It’s hardly a surprise that the coalition of social-justice groups that held a press conference in Washington, DC, on December 10 had no influence on the latest lurch into austerity.
The press conference in the Cannon House Office Building demanded that Congress make deep cuts in the nation’s military budget, reject reductions in the Supplemental Nutrition Assistance Program (SNAP), and redirect funds into sorely needed social safety-net programs. Along with other political and community leaders, members of the Poor People’s Economic Human Rights Campaign talked about how joblessness, hunger, foreclosures, and economic distress were hurting their families.
After the press conference, they walked in the snow to the office of Rep. Paul Ryan (R-Wis.), co-chair of the Budgetary Committee, to present a “People’s Budget” and supporting petitions (see the video).
Unfortunately, the austerity agenda, premised on the idea that working Americans should shoulder economic losses caused by Wall Street’s criminal recklessness, required that Congress decree otherwise. The bipartisan budget deal reached later on Tuesday exempted the Pentagon from sequestration, while allowing proposed food-stamp cuts to move forward and blocking unemployment extensions.
For Republicans, austerity represents a step towards economic freedom and ending the tyranny of Big Government. For Democrats, austerity means responsible fiscal policy and deficit reduction. Or so the usual media narrative tells us. Don’t believe it.
Conservative politicians don’t want smaller government. They adore Big Government. For Republicans, moderate Democrats, and the lobbyists who sustain them with fat campaign checks, the ideal is powerful government that serves the One Percent more efficiently, generously, and exclusively.
They favor massive government intervention that feeds the corporate sector through taxpayer-funded subsidies, handouts, bailouts, insurance to cover losses in the stock market, boondoggle contracts (manna for the defense industries), privatization of public resources and services, and international trade deals that privilege big business at the expense of democratically enacted labor, environmental, and public-health protections. In short, a massive redistribution of wealth and power to the top.
We can discard the idea of an eternal struggle between government intervention and freedom. The real choice is intervention for the benefit of most of the population or for wealthy elites. The pure no-government libertarian ideal is a pipedream, existing only in places like Somalia. The U.S. came close during the Gilded Age, a time of endless sweatshop drudgery, poverty, and destitution for tens of millions of Americans before the corrections of the Progressive Era. That’s what conservativism means now, a return to the Gilded Age and the reign of the Robber Barons.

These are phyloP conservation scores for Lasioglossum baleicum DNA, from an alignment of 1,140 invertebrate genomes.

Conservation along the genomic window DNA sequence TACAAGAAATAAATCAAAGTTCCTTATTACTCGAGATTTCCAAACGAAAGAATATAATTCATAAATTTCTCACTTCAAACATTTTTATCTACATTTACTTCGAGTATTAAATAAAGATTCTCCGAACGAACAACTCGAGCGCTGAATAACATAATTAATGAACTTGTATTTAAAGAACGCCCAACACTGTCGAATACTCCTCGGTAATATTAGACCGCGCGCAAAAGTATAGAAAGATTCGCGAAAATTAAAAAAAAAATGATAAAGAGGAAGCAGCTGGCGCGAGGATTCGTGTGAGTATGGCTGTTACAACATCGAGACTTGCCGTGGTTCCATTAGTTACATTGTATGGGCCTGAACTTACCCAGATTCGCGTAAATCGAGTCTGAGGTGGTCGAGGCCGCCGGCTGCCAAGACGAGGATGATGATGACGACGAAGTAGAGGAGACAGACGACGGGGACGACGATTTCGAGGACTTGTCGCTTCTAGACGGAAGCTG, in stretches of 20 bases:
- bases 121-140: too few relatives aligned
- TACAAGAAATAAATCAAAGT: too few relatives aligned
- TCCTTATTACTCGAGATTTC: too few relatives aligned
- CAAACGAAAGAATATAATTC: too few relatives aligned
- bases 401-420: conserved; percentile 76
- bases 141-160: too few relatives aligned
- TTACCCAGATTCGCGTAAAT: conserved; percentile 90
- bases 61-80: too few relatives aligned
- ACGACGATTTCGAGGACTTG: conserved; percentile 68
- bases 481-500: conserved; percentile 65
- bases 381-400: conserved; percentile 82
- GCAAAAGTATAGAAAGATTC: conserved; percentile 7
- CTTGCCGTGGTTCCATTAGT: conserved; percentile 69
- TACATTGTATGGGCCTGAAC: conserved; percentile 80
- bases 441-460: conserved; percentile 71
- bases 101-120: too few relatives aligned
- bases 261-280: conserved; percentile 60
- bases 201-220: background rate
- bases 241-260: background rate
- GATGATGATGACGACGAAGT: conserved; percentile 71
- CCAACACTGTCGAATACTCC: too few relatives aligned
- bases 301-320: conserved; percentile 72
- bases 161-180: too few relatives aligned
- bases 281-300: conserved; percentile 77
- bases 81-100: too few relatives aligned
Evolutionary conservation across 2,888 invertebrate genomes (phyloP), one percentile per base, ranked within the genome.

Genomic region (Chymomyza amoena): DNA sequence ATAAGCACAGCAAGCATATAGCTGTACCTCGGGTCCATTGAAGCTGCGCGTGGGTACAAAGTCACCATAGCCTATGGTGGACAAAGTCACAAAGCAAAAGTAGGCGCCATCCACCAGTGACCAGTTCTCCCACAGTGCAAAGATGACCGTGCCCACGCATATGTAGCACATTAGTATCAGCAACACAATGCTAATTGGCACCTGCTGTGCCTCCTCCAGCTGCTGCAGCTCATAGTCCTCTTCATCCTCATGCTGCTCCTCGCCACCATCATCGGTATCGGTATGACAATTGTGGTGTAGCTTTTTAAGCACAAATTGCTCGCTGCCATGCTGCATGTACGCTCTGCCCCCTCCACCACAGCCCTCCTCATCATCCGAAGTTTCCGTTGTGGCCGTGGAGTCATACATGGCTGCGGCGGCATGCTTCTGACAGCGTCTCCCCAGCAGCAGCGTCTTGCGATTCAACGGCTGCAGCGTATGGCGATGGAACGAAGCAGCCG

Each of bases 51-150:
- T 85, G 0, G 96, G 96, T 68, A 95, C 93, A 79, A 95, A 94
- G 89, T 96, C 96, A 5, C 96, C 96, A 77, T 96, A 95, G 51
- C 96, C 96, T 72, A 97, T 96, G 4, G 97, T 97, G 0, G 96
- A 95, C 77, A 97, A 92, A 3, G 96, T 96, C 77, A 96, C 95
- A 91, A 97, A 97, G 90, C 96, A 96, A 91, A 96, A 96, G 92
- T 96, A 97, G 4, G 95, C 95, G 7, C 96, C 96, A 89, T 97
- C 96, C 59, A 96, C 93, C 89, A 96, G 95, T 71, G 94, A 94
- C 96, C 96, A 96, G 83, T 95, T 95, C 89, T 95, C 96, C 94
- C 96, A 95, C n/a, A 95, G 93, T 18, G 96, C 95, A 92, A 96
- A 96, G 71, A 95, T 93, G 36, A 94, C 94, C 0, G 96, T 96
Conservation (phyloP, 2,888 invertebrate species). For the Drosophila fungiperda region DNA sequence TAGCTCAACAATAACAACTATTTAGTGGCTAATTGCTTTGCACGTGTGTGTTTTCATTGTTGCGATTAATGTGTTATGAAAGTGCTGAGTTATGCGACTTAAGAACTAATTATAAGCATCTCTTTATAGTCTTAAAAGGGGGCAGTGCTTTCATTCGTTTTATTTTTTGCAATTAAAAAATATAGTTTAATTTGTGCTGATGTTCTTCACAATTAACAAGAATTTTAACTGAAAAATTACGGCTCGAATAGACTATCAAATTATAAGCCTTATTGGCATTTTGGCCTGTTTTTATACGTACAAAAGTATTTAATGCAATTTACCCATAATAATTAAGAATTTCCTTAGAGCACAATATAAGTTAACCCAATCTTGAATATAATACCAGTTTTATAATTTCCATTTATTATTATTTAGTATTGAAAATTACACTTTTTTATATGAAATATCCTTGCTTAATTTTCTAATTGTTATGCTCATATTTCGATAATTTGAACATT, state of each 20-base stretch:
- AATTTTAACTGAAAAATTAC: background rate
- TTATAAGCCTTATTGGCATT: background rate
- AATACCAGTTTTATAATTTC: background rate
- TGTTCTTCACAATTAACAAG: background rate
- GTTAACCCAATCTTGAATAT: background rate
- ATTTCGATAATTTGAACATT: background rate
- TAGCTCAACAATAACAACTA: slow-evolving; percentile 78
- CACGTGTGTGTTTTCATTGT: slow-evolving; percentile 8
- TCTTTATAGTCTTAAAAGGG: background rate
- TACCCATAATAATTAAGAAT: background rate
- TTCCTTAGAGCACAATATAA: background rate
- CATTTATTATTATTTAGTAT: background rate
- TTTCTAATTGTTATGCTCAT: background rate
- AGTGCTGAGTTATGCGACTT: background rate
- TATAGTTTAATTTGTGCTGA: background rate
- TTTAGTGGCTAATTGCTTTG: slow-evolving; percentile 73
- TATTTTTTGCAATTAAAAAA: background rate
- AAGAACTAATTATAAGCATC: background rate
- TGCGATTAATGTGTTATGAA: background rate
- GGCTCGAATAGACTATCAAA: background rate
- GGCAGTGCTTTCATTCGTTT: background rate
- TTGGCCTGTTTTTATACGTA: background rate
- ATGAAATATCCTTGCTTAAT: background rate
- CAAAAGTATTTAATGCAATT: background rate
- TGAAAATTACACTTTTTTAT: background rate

Food-stamp cuts represent a propaganda victory for this ideal. Millions of Americans complain that the lady at the supermarket who pays for groceries with food stamps is a drain on our tax dollars, probably living in the lap of taxpayer-funded luxury. Meanwhile, arms manufacturers, banks, oil companies, and other industries suck up billions from the public coffers with hardly a peep.
The era of deregulation, globalization, privatization, slashed safety nets, and bloated military budgets commenced with the Reagan Era, with some precursors under President Carter, such as the relax of airline industry regulations. It persists whether Democrats or Republicans control the White House and Congress.
Ronald Reagan’s administration made a special effort to enact the anti-regulation economic theories of Friedrich Hayek and Milton Friedman, even after the deregulation of the savings and loan industry, inspired by these theories, inflicted a catastrophe that ultimately cost the public over $370 billion. For all his rhetoric about shrinking government, President Reagan expanded the federal government’s size and power and tripled the national debt.
The libertarian dogmas of Messrs. Hayek and Friedman don’t supply freedom as most of us understand the word — the capacity of all people to act and determine the course of their own lives, without coercion. Instead, they provide a license for wealthy elites to exploit, plunder, pollute, and commit crimes with impunity.
Of course, corporations themselves don’t care much about academic theories and political ideologies. Their sole interest is profit and power.
The State-Cartel Ideal
The capitalist libertarian model has two effects. First, it allows big business to consolidate into a small number of corporations (cartels) with the monopolistic power to control the market, killing competition and turning the “free market” into an illusion.